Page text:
1. Street drugs. Many individuals use and buy synthetic cannabinoids in an attempt to avoid the legal repercussions that come along with marijuana. Spraying synthetic cannabinoids onto some type of plant material and smoking it is a common way individuals get high off of the substance (also referred to as “spice” or “K2,” a popular brand of synthetics).
2. Creating pharmaceutical drugs. Because pharmaceutical companies can’t patent natural substances (like cannabis and the naturally-occurring cannabinoids found within it), some choose to patent synthetic options so that they can “own” the drug. One example is Marinol, a prescription medication used to treat lack of appetite, nausea, and vomiting. These sorts of medications can be especially problematic for those who already experience substance abuse concerns, as synthetic cannabinoids can be very addictive.
Are synthetic cannabinoids legal in the US?
Yes and no; the answer to this question is more nuanced than a simple one-word answer can give, primarily due to the hoops that many manufacturers jump through in order to bypass legal limits that do exist.
The nature of synthetic cannabinoids (man-made, usually in a laboratory-like setting) means that it’s incredibly easy for producers to alter the makeup of substances themselves to avoid legal repercussions.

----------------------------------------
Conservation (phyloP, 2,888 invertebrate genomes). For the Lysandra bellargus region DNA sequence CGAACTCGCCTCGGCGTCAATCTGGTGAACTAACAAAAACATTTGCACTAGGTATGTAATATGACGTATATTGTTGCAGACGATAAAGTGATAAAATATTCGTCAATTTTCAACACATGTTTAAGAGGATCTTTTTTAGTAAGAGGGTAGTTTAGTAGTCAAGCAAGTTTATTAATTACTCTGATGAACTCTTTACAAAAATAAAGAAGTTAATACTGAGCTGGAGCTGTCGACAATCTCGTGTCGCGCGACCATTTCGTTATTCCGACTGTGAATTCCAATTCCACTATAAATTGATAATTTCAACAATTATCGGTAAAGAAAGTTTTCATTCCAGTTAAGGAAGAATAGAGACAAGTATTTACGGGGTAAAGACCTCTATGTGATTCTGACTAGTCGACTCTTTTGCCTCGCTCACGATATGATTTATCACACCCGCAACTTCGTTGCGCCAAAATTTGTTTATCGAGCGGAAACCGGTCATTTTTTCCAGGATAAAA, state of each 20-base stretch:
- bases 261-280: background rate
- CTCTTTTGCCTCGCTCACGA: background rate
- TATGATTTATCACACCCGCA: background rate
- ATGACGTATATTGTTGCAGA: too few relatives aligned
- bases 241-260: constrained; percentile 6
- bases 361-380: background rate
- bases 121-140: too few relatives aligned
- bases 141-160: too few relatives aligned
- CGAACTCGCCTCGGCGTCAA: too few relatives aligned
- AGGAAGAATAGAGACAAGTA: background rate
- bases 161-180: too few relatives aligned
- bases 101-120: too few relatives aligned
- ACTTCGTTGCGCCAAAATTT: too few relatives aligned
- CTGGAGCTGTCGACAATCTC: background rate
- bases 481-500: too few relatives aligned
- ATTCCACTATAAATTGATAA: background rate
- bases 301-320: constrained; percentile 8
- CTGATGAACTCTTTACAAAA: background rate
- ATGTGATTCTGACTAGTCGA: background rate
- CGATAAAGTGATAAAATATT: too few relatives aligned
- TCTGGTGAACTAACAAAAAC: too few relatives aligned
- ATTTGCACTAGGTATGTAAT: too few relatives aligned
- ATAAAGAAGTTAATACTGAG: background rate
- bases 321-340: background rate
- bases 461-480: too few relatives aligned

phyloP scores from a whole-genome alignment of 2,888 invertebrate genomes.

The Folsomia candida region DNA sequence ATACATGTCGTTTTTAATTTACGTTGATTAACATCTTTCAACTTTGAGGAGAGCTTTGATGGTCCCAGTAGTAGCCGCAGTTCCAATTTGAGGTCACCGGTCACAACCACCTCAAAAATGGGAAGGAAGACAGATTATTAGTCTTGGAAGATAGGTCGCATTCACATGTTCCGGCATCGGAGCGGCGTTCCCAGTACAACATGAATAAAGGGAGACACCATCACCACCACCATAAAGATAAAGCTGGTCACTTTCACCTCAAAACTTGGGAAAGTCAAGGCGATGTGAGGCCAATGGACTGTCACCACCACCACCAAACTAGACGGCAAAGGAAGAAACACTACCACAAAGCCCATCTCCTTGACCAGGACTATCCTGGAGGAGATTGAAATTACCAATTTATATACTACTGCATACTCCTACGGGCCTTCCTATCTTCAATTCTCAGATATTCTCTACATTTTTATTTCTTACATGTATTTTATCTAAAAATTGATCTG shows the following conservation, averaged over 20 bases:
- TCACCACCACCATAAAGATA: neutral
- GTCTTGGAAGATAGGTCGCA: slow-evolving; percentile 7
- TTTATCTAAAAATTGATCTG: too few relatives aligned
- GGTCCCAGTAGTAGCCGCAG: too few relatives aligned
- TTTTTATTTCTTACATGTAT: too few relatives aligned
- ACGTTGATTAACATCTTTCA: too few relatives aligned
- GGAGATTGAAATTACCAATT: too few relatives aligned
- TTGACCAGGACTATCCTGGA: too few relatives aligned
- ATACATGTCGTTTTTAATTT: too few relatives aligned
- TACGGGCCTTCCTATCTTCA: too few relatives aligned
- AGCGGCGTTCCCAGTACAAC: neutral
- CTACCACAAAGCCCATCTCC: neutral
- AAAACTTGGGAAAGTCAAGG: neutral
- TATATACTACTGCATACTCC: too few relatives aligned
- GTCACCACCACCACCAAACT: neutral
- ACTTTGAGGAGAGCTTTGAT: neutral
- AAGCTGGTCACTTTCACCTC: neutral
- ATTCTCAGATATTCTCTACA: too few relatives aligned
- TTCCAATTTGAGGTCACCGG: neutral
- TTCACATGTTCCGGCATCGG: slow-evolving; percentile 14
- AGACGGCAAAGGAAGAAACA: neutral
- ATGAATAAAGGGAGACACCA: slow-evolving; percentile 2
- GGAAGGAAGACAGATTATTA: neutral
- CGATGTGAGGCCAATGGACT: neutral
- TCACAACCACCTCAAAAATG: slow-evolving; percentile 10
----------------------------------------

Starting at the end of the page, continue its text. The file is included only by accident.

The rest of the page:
To elaborate, in 2011, the Drug Enforcement Agency, or DEA (in the United States), listed a variety of common synthetic cannabinoids as Schedule 1 Controlled Substances.
This classification includes other popular drugs – like heroin, marijuana, ecstasy, and LSD, among others – that do not currently have any accepted medical uses, at least at the federal level. They also have a high potential for abuse.
Such an effort may have worked at first, but because producers have the knowledge to do so, they often alter the chemical structure of their products, even slightly, to create a “new” or alternative substance not explicitly banned by the law.
This means that there’s a virtual infinite amount of possibilities when it comes to the makeup of synthetic cannabinoids – creating so many new ones so often makes it difficult, if not impossible, for law enforcement to keep up.
Many sellers also label products strategically (“not for human consumption,” for instance) to make it even more difficult for them to get into legal trouble.
So, even if the products you find on the market aren’t technically illegal, it’s likely that some degree of untrustworthy activity has taken place in order to avoid these limitations.